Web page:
Email The deal seemed preposterous, but the Swans are getting value for money from Buddy Franklin By Offsiders columnist Richard Hinds
Posted April 09, 2018 04:44:36
Photo: Franklin's thumping 65-metre goal against the Giants was show-stopping. (AAP: David Moir) Related Story: Sydney can't just surf the Buddy wave to victory Related Story: Power charge past Swans as Eagles thump Dogs on Easter Sunday Map: Sydney 2000
With little more than five minutes to play at the SCG on Saturday night, the Sydney Swans cling to a 10-point lead over the Greater Western Sydney Giants in a tense, fiercely contested game.
It is the type of taut encounter needed to add credibility to the so-called Battle of the Bridge. A meeting that was, in its initial versions, a rivalry only in the PowerPoint presentations of the AFL's enthusiastic marketing executives.
From a scrimmage in the middle of the ground, Lance Franklin gets on the end of a handball. Instinctively, he dismisses a hapless Giants' opponent with his big right paw and wields onto his left foot.
External Link: Tweet: Buddy Franklin
The turning circle is so familiar it has a nickname — Buddy's Arc. As Franklin gathers momentum and swallows up the ground there is no chance anyone will impede his stampede. The result seems preordained, a thumping 65m kick that lands precisely between the goal posts.
The Swans have the game won. The one-sided crowd is ecstatic. Later coach John Longmire will be at pains to share the praise and deflect attention from Franklin's starring role. But as they head for the exits, the fans will talk about just one thing. That goal!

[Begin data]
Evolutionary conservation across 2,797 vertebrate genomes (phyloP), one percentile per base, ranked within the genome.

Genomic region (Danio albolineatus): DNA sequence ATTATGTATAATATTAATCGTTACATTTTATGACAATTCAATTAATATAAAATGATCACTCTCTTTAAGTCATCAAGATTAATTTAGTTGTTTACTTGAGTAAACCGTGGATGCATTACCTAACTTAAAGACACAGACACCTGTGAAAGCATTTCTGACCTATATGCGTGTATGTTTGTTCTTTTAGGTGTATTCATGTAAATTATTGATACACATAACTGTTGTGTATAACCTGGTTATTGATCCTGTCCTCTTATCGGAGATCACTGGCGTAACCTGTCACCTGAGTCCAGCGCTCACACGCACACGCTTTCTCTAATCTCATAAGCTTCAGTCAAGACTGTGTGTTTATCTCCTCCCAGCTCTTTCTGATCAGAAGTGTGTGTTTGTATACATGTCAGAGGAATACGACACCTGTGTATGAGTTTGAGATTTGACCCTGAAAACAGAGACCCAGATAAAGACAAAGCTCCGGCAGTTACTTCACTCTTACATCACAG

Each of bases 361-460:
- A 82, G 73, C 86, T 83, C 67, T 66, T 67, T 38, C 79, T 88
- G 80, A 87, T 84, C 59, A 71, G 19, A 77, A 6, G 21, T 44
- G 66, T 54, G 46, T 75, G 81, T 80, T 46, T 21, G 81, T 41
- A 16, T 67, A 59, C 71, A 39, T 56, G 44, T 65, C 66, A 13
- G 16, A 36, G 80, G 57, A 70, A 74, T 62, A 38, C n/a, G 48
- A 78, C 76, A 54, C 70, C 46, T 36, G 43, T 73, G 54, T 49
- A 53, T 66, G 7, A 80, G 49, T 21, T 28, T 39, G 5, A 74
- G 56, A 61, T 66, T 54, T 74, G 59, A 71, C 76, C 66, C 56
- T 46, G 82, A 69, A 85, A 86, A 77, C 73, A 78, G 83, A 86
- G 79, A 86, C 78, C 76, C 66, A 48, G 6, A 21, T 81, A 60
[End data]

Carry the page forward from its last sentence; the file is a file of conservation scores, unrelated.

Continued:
It is tempting to describe Franklin's latest show-stopping feat as a moment that money can't buy. But, of course, even the greatest sporting romantic must acknowledge the transactional element in his performances.
The covert $10.2 million operation that brought Franklin to (eastern) Sydney from Hawthorn will always be part of his epic tale.
Yet by matching his undoubted brilliance with unexpected longevity, he is providing an ending those of us who were sceptical about the nine-year deal never imagined.
External Link: AFL tweet: Enjoy all of Lance Franklin's eight goals from Sydney's strong win over the Eagles
Andrew Ireland, the Swans' savvy chief executive, will retire this season. When Ireland signed Franklin in late 2013 after months of secret negotiations, the length of the deal seemed even more preposterous than the eight-figure price tag.
Franklin was 27 when he arrived in Sydney. He will be 36 when he collects the last of his vast annual pay cheques.
Plagued by thumb and shoulder injuries when he arrived in Sydney, it seemed certain Ireland had paid for a Rolls Royce but would leave his successor with a V8 Commodore with 200,000 kilometres on the clock. A limping salary cap liability that would compromise the club's future.
Yet here we are nearing the halfway mark of Franklin's contract and he is playing better than at any stage of his Swans career.
In the opening round against West Coast in Perth he kicked eight goals and, most encouragingly, took several pack marks, the one element that had been missing from his game.
Photo: In the opening round against West Coast, Franklin kicked eight goals and took several pack marks. (AAP: Travis Anderson)
Is Franklin actually underrated?
Such is Franklin's durability that The Age's chief football writer, Jake Niall, recently pondered whether a man who is a seven time All-Australian and four time Coleman Medallist is actually underrated by the football pundits.